Lewis: That’s a really striking benefit. Did it hold up for severe disease, keeping people out of the hospital and reducing death rates?
Fischman: It did. Hybrid immunity like this held off serious illness, again by about 80 percent.
Lewis: Even among people without earlier infections, a booster shot helps.
Fischman: Yes, it reduces many of your symptoms. And as someone who was recently laid up by COVID for two weeks, I can tell you that fewer symptoms is a big deal.
The booster data comes from a different study, a 5-month look at about 1100 healthcare workers, which just appeared in the journal JAMA. Those who got a booster, on top of the original two shots, were less likely to have fever or chills if they got infected with Omicron. They were less likely to need medical attention, and could take care of themselves at home. They also missed fewer hours of work. This is all compared with people who didn’t get vaccinated at all.
Lewis: Do the boosters do anything about transmission risk? The chances of passing the infection on to other people?
Fischman: They do seem to help. They knocked down the viral load—how much virus you have in your body— by about a third, compared with unvaccinated people. Now lower viral load doesn’t automatically equate to less transmission, the scientists noted. But other studies have made that link.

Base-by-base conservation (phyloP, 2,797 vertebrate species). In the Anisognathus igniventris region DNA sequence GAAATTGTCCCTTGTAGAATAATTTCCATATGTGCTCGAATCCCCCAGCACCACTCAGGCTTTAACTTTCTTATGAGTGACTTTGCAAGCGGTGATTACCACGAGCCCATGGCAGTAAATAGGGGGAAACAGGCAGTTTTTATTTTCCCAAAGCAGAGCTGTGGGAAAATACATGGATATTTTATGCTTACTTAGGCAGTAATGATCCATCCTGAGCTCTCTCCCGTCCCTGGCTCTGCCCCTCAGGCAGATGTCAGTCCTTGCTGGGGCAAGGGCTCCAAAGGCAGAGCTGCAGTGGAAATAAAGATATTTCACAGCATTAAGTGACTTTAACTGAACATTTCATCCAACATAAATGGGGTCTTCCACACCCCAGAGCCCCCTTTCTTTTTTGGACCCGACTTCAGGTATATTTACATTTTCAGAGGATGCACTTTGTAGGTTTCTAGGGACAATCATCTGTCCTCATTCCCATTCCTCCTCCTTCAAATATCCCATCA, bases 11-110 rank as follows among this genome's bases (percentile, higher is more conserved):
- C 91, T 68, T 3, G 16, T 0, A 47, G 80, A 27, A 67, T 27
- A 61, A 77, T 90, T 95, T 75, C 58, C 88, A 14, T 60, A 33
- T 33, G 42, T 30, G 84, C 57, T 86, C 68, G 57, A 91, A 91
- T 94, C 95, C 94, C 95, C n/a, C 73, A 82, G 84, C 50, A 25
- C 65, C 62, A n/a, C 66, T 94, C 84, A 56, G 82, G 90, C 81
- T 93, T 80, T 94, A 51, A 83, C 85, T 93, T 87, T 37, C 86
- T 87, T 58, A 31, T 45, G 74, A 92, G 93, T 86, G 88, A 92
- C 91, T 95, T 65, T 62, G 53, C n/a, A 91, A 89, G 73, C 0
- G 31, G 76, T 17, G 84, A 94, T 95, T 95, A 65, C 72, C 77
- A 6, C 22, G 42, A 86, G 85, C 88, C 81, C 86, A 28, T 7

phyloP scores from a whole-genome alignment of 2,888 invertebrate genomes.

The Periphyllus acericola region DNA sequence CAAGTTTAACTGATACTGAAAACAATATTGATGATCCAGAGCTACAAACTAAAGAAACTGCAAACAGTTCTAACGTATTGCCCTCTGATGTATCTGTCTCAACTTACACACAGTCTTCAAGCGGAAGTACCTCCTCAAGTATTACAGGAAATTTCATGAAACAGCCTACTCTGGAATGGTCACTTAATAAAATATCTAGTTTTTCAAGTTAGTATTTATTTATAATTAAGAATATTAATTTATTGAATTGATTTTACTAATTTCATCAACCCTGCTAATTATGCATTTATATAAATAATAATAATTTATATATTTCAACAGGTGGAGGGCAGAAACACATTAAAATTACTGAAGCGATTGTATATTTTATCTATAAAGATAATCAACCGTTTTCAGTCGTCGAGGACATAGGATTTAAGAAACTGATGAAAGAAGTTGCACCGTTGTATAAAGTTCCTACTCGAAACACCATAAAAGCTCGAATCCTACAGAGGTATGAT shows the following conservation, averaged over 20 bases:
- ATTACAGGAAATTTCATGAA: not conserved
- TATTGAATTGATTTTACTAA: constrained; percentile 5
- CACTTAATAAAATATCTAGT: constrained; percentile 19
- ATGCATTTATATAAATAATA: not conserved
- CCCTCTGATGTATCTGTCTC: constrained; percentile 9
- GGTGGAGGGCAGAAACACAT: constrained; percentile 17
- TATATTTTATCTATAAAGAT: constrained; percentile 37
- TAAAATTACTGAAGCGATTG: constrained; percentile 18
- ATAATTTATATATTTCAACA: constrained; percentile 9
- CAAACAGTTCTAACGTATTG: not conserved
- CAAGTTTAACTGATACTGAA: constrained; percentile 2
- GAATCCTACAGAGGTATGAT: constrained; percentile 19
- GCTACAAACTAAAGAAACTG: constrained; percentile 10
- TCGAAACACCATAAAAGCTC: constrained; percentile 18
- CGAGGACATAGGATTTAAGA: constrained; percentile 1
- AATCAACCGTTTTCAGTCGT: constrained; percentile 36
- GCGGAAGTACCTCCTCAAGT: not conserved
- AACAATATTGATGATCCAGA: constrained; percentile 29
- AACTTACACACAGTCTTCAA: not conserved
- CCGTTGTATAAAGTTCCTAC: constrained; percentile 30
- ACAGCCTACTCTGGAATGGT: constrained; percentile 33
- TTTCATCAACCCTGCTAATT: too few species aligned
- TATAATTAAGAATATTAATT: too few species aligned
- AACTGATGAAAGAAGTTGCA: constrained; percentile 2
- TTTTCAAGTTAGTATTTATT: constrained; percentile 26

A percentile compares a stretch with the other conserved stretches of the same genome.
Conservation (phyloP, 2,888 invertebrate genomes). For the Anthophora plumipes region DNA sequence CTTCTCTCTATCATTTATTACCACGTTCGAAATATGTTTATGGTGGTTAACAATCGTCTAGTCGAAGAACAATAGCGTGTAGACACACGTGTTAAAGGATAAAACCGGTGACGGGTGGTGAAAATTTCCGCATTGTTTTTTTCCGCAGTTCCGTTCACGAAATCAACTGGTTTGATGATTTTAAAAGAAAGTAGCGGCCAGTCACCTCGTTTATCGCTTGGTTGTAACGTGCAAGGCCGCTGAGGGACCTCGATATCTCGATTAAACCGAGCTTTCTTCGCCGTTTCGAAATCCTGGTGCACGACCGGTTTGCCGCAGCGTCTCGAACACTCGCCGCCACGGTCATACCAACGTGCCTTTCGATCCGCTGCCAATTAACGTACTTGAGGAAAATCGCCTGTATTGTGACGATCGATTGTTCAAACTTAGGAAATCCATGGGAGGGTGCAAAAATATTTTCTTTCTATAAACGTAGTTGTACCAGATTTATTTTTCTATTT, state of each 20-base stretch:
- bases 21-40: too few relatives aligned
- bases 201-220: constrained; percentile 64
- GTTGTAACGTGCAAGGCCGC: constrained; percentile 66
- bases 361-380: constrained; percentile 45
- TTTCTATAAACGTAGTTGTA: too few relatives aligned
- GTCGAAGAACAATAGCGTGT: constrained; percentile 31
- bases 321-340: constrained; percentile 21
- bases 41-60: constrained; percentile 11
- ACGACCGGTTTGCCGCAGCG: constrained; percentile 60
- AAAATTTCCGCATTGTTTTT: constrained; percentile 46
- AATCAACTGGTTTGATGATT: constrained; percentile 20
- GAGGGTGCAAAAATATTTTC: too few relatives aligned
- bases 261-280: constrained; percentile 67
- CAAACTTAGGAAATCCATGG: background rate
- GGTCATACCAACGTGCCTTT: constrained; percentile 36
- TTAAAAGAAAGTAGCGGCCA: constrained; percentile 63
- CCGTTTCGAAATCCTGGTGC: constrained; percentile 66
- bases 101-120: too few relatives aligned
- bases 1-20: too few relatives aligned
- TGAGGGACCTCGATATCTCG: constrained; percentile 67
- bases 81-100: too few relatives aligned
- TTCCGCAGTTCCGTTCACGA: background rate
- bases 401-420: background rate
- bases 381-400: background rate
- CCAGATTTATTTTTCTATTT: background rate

And about 20 percent of the people with Omicron infections in this study had no symptoms, so they didn’t know they had the virus and were probably hanging around with other people.
Lewis: So that in itself increases the chance of transmission.
Fischman: It does. So boosters do help in several ways. And, as you said, now’s the time to go out and get one.
Lewis: Now you’re up to speed. Thanks for joining us. Our show is produced by Jeff Delviscio and Tulika Bose.
Fischman: Come back in two weeks for the next episode of COVID, Quickly! And check out sciam.com for updated and in-depth COVID news.
[The above text is a transcript of this podcast.]